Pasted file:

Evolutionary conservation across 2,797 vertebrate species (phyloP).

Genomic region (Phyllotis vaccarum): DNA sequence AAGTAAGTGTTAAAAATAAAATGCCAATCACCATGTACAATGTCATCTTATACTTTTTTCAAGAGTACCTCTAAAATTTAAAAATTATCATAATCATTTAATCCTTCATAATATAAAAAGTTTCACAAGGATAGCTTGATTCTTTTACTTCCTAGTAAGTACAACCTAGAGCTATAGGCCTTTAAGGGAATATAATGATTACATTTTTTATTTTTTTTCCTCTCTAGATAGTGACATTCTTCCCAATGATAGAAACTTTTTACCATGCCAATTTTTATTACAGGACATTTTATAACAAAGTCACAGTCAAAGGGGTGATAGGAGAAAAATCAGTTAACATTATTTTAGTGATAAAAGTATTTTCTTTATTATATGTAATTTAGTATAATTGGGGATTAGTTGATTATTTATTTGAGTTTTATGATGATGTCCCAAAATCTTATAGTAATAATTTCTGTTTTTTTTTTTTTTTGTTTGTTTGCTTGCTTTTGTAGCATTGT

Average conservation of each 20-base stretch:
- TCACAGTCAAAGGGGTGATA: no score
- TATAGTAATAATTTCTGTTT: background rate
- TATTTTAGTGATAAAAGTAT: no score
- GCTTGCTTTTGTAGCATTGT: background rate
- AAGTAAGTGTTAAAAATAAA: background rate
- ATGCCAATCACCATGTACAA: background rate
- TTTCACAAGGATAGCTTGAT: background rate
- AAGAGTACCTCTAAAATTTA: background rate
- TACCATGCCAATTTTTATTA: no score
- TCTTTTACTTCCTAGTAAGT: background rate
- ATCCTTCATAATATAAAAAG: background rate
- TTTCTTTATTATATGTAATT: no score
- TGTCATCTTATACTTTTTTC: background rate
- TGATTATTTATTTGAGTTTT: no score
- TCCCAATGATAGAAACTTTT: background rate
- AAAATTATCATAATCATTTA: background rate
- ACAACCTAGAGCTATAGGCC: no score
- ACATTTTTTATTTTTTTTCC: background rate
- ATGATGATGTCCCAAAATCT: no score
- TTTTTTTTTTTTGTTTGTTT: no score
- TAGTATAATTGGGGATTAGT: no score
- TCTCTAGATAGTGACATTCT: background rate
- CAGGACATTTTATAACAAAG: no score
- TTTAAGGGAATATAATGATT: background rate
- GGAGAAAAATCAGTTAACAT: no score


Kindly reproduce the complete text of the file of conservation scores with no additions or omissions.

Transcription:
Evolutionary conservation across 2,797 vertebrate species (phyloP).

Genomic region (Phyllotis vaccarum): DNA sequence AAGTAAGTGTTAAAAATAAAATGCCAATCACCATGTACAATGTCATCTTATACTTTTTTCAAGAGTACCTCTAAAATTTAAAAATTATCATAATCATTTAATCCTTCATAATATAAAAAGTTTCACAAGGATAGCTTGATTCTTTTACTTCCTAGTAAGTACAACCTAGAGCTATAGGCCTTTAAGGGAATATAATGATTACATTTTTTATTTTTTTTCCTCTCTAGATAGTGACATTCTTCCCAATGATAGAAACTTTTTACCATGCCAATTTTTATTACAGGACATTTTATAACAAAGTCACAGTCAAAGGGGTGATAGGAGAAAAATCAGTTAACATTATTTTAGTGATAAAAGTATTTTCTTTATTATATGTAATTTAGTATAATTGGGGATTAGTTGATTATTTATTTGAGTTTTATGATGATGTCCCAAAATCTTATAGTAATAATTTCTGTTTTTTTTTTTTTTTGTTTGTTTGCTTGCTTTTGTAGCATTGT

Average conservation of each 20-base stretch:
- TCACAGTCAAAGGGGTGATA: no score
- TATAGTAATAATTTCTGTTT: background rate
- TATTTTAGTGATAAAAGTAT: no score
- GCTTGCTTTTGTAGCATTGT: background rate
- AAGTAAGTGTTAAAAATAAA: background rate
- ATGCCAATCACCATGTACAA: background rate
- TTTCACAAGGATAGCTTGAT: background rate
- AAGAGTACCTCTAAAATTTA: background rate
- TACCATGCCAATTTTTATTA: no score
- TCTTTTACTTCCTAGTAAGT: background rate
- ATCCTTCATAATATAAAAAG: background rate
- TTTCTTTATTATATGTAATT: no score
- TGTCATCTTATACTTTTTTC: background rate
- TGATTATTTATTTGAGTTTT: no score
- TCCCAATGATAGAAACTTTT: background rate
- AAAATTATCATAATCATTTA: background rate
- ACAACCTAGAGCTATAGGCC: no score
- ACATTTTTTATTTTTTTTCC: background rate
- ATGATGATGTCCCAAAATCT: no score
- TTTTTTTTTTTTGTTTGTTT: no score
- TAGTATAATTGGGGATTAGT: no score
- TCTCTAGATAGTGACATTCT: background rate
- CAGGACATTTTATAACAAAG: no score
- TTTAAGGGAATATAATGATT: background rate
- GGAGAAAAATCAGTTAACAT: no score